THESIS X: Among the principal works of creation are Angels and men.
THESIS XI: An Angel is a spiritual substance, created, complete, furnished with intellect, will, and an eminent power to act.
EXPLANATION: I. Among the works of creation that are described in the first chapter of Genesis, Angels are not reckoned: because Moses willed to describe only God’s visible works meeting the senses. Yet Angels are rightly reckoned among the creatures: because they were created by God. Colossians 1:16, by Him (namely, Christ) were all things created, that are in heaven, and that are in the earth, visible and invisible: that is, substances corporeal and spiritual.
Now, it is probable that Angels were created on the first day, together with the heaven of the blessed, or the empyreal. Whence they are read to have applauded God, as it were, in the creation of the remaining things, Job 38:7. Where by the morning stars are understood Angels by most interpreters.
Some of the Greek Fathers are of the opinion that Angels were created by God before this visible world, brought to this opinion by no necessary arguments: Scripture makes mention of one creation properly so called, not a twin creation. It names one beginning of time, not two. Neither is there any doubt, that by the host of heaven, which is recorded among the works of the six days, the very Angels are also understood: who no less truly are the host of the empyreal heaven, than the stars are of the firmament, Genesis 2:1.
II. Therefore, an Angel is a substance:
(1.) Spiritual: that is, free of all corporeal and sensible mass. Whence in Scripture Angels are called Spirits, Psalm 104:4, thou makest thine Angels Spirits. Hebrews 1:14, λειτουργικὰ πνεύματα, ministering Spirits. And so the bodies in which Angels, both good and bad, formerly appeared, and even now appear, are not natural to them, but are only assumed for a time: which, when it is suitable, they put off, as a man puts off a garment.
(2.) Created: by which term it is distinguished from the Creator.
(3.) Complete: that is, which is not an essential part of another substance: whereby an Angel is distinguished from the rational soul of man, which is also itself a spiritual substance, but incomplete, because it is an essential part of man.
(4.) Furnished with intellect, will, and eminent power.
The intellect of an Angel is its faculty, whereby it knows God and the works of God: which was the most excellent knowledge in the first creation. A threefold knowledge is wont to be attributed to Angels in the schools of the learned: natural, which is introduced and concreated by God in the very creation: revealed, which they afterwards from extraordinary revelation of mysteries and future things: experimental, which they have by observation of those things that are done among us; by this knowledge they are aware of the repentance of the pious, Luke 15:10.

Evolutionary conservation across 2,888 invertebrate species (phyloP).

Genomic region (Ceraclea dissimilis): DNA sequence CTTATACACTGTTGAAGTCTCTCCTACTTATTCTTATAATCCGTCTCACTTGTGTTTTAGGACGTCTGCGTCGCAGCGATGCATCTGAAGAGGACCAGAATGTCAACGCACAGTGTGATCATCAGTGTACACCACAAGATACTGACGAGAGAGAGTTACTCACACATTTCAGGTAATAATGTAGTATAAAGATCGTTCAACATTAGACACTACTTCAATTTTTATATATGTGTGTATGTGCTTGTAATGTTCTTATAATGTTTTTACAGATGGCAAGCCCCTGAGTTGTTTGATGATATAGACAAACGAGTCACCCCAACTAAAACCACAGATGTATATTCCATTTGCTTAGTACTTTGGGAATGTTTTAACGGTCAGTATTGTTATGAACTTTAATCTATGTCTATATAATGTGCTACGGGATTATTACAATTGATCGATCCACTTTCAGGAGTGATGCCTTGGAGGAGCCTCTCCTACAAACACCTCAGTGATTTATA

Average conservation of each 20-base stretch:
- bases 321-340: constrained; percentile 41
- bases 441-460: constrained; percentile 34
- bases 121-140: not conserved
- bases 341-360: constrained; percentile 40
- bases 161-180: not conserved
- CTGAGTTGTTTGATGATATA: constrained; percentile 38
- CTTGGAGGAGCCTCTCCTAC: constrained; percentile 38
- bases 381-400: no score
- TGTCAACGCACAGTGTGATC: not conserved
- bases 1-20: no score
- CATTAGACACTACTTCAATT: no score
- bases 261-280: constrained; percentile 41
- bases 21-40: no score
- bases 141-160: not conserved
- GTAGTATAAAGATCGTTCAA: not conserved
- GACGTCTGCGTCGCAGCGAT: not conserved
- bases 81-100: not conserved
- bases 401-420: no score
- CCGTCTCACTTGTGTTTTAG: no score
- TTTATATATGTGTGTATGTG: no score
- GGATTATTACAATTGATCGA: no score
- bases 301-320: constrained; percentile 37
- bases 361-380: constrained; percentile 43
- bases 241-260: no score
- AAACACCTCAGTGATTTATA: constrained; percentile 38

The will of an Angel is its faculty, whereby it approves or disapproves, desires or rejects, of things under the cognizance of the intellect. This has excelled from the beginning with extraordinary holiness and conformity with the will of the Creator.
An Angel’s power of acting is its faculty, whereby it brings to pass what things the will commands. This is exceedingly great in Angels: because they are spirits excelling in strength, Psalm 103:20. Once one alone, in one night, destroyed almost the entire army of Sennacherib, 2 Kings 19:35. Nevertheless, their power is no less finite than their essence. It is a consequence of a finite essence, that it is only able to be in one definite place. Whence Scripture testifies that Angels are sometimes in heaven, sometime on earth, sometimes in this province, sometimes in that: proportionately to the ministries to be fulfilled in various places. What has been prattled among the Scholastics is false, that Angels are not in a place, except by operation. They are in a place by their substance, and their operation: when they work, they are present.
Neither do they move, or migrate, from place to place, intersuccessively: no motion is able to happen in an instant: and that succession is, not of an intervening middle, but of the distance between ends from which and to which.
God created all these most noble creatures from the beginning at once: because it is alien to angelic nature to preserve its species through the procreation or generation of new individuals: this is peculiar to corporeal substances; as to plants and animals. But He created them in great numbers: Whence myriads of Angels are mentioned, Hebrews 12:22,thousands of thousands, and ten times a hundred thousand, Daniel 7:10.
* III. In addition to Angels, the Hermetics and Paracelsians number and commend many Spirits: namely, secondary Heavenlies, which they also call Salamanders, because they are visible in fire: Aerials, inhabiting the space from the hollow of the moon to the surface of the inferior globe: Aqueous, which they call Nymphs and Sirens: as also Terrestrial, which they call Sylphs and Pygmies, dwelling in the inner parts of the earth. These are dreams and monsters.
 Hebrews 12:22: “But ye are come unto mount Sion, and unto the city of the living God, the heavenly Jerusalem, and to an innumerable company of angels (μυριάσιν ἀγγέλων, myriads of angels)…”